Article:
​Participants are asked to submit a brief research proposal related to a current or future project (approximately 600 words) by 6 September 2015. The proposal should be contextualized in the course literature. The course awards an optional 5 ECTS credits upon satisfactory completion of an essay of 4000-5000 words by Monday, 16 November 2015. 3 essay questions will be provided, alternatively a question can be proposed for approval by the organizers by 15 October 2015. Essay submission should be indicated in the application, but is not binding.

Admission:

The deadline for applications is 20th July 2015 . Please fill in the application form. Applicants should specify the topic of their research under 'Research interests' and elaborate under 'Other comments'. PhD candidates receive priority but other graduate students and post-docs from relevant disciplines may also apply. Current members of the Research School on Peace and Conflict only need to register. 

There is no participation fee but participants are expected to cover their own travel and accommodation cost. Five stipends for basic accommodation at the near-by Anker Hotel are available for PhD students who do not have access to funding for such course participation through their universities. 

Applicants will be notified about the outcome of their application within a week after the deadline. PhD candidates who apply prior to the deadline may request an early evaluation of their application in an e-mail to Kristoffer@prio.no  if necessary in order to make early travel arrangements.

Course Literature:

Indicative reading list:

Aitken R (2011) Financializing Security: Political Prediction Markets and the Commodification of Uncertainty. Security Dialogue, 42(2): 123-141.

Amicelle A (2011) Towards a 'New' Political Economy of Financial Surveillance, Security Dialogue, 42(2): 161-178.

Amoore L (2011) Data Derivatives: On the Emergence of a Security Risk Calculus for Our Times. Theory, Culture & Society, 28(6): 24-43

Boy N (2015, forthcoming) Sovereign Safety, Security Dialogue

Boy N (2014) 'The Backstory of the Risk-free Asset: How Government Debt Became 'Safe'' in Goodhart C, D Gabor, I Ertuerk, J Vestergaard (eds) Central Banking at a Crossroads. London: Anthem Press, 177-178 

Boy N, Burgess JB, Leander A (2011) The Global Governance of Security and Finance: Introduction to the Special Issue. Security Dialogue 42(2): 115–22

Cooper, M, Konings M (2015) Contingency and Foundation: Rethinking Money, Debt and Finance After the Crisis. S A Q: The South Atlantic Quarterly, 114(2): 239-250

Gabor D (2012) The Power of Collateral: The ECB and Geographies of Bank Funding. Social Science Research Network.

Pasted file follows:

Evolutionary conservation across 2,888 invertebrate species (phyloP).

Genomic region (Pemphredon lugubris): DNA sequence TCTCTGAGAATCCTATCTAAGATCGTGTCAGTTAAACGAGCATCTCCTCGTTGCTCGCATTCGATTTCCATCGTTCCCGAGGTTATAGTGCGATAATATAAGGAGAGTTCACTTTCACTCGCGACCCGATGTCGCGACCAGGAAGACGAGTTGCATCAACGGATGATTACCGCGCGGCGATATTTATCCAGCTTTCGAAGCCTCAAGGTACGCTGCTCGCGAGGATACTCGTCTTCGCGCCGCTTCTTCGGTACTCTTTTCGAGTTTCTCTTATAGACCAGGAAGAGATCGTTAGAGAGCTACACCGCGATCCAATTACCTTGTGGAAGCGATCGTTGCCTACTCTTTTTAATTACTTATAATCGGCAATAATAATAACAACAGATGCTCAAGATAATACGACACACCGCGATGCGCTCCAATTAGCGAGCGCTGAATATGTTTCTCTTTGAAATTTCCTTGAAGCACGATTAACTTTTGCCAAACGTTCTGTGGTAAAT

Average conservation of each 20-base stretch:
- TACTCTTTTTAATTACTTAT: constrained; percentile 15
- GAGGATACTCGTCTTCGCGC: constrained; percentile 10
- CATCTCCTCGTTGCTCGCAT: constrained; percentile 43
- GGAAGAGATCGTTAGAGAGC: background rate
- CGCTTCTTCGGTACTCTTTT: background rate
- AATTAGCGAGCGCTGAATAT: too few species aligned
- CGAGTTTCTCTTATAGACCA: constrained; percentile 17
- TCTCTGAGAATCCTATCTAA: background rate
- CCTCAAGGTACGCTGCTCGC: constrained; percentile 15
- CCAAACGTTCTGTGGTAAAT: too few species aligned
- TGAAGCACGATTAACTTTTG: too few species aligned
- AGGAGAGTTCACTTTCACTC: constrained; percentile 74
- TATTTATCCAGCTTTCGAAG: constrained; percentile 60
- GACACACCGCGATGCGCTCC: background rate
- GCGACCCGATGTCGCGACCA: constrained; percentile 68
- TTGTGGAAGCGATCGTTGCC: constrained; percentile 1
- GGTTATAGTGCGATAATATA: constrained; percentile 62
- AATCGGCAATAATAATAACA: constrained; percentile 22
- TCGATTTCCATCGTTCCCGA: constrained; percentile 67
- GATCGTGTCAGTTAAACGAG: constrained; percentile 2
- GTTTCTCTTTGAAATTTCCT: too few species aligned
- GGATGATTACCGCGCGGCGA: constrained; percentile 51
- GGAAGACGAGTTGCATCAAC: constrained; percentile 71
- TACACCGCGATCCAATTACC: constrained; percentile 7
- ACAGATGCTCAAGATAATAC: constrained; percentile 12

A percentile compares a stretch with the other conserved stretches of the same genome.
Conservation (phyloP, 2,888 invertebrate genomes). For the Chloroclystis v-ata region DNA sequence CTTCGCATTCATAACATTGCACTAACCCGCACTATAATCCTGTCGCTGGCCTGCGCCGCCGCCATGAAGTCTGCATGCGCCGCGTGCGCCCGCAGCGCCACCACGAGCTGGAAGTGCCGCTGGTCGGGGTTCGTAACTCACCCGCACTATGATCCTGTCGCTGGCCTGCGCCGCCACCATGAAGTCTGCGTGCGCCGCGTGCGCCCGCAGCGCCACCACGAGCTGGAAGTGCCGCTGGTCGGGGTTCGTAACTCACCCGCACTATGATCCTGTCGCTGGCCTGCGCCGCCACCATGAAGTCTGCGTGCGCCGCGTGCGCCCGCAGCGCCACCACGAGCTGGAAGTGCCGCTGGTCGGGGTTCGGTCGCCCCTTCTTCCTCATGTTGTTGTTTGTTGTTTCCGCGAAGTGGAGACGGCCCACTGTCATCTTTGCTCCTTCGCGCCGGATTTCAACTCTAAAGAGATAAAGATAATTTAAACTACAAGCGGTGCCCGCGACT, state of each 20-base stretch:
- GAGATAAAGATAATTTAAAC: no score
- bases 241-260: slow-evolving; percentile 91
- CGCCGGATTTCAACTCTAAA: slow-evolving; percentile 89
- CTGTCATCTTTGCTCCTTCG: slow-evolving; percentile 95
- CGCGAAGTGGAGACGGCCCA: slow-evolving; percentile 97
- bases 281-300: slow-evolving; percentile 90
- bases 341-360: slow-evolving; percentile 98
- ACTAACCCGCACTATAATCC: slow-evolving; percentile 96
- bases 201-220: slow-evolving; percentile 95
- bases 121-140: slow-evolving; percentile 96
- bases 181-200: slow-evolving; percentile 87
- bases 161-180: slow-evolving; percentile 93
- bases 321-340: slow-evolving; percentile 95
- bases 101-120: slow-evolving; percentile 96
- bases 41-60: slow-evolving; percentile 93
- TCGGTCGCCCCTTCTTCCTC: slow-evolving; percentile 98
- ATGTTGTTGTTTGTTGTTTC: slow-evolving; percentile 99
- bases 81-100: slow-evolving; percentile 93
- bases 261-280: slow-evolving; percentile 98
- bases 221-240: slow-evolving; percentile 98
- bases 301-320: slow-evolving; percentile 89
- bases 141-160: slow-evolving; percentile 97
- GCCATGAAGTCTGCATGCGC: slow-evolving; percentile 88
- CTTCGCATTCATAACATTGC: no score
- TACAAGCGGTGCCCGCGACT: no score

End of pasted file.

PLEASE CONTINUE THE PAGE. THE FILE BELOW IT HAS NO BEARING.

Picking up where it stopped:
Gabor D, Ban C (2015, forthcoming) Banking on the State: the European Crisis as a Crisis of Shadow Banking. Journal of Common Market Studies

Gilbert E, Ponder C (2014) Between Tragedy and Farce: 9/11 Compensation and the Value of Life and Death. Antipode, 46 (2): 404-425

de Goede M (2005) Virtue, Fortune and Faith: A Genealogy of Finance. Minneapolis: University of Minnesota Press.

de Goede M (2010) Financial Security. In: Burgess JP (ed) The Routledge Handbook of New Security Studies. London and New York: Routledge, 100-109

de Goede M (2012) Speculative Security: The Politics of Pursuing Terrorist Monies. London: University of Minnesota Press.

Konings M. (2011). Money as Icon. Theory and Event: an online journal of political theory, 14(3), 1-14.

Langenohl A (2015) Collateralized Polities: The Transformation of Trust in Sovereign Debt in the Wake of the Eurozone Crisis. Behemoth: A Journal on Civilization, 8(1): 67-90

Langley P (2015) Liquidity Lost: The Governance of the Global Financial Crisis. Oxford: Oxford University Press.

Langley P (2013) Toxic Assets, Turbulence and Biopolitical Security: Governing the Crisis of Global Financial Circulation. Security Dialogue 44 (2): 111-126

Lobo-Guerrero L (2011) Insuring Security: Biopolitics, Security and Risk. Abingdon: Routledge.

Lobo-Guerrero L (2012) Insuring War: Sovereignty, Security and Risk. London and New York: Routledge.

Martin R (2007) An Empire of Indifference: American War and the Financial Logic of Risk Management. Durham: Duke University Press.

Walker J, Cooper M (2011) Genealogies of Resilience: From Systems Ecology to the Political Economy of Crisis Adaptation. Security Dialogue, 42(2): 143-160

 

The full reading list will be available by the end of August. All core readings will be provided to participants via dropbox.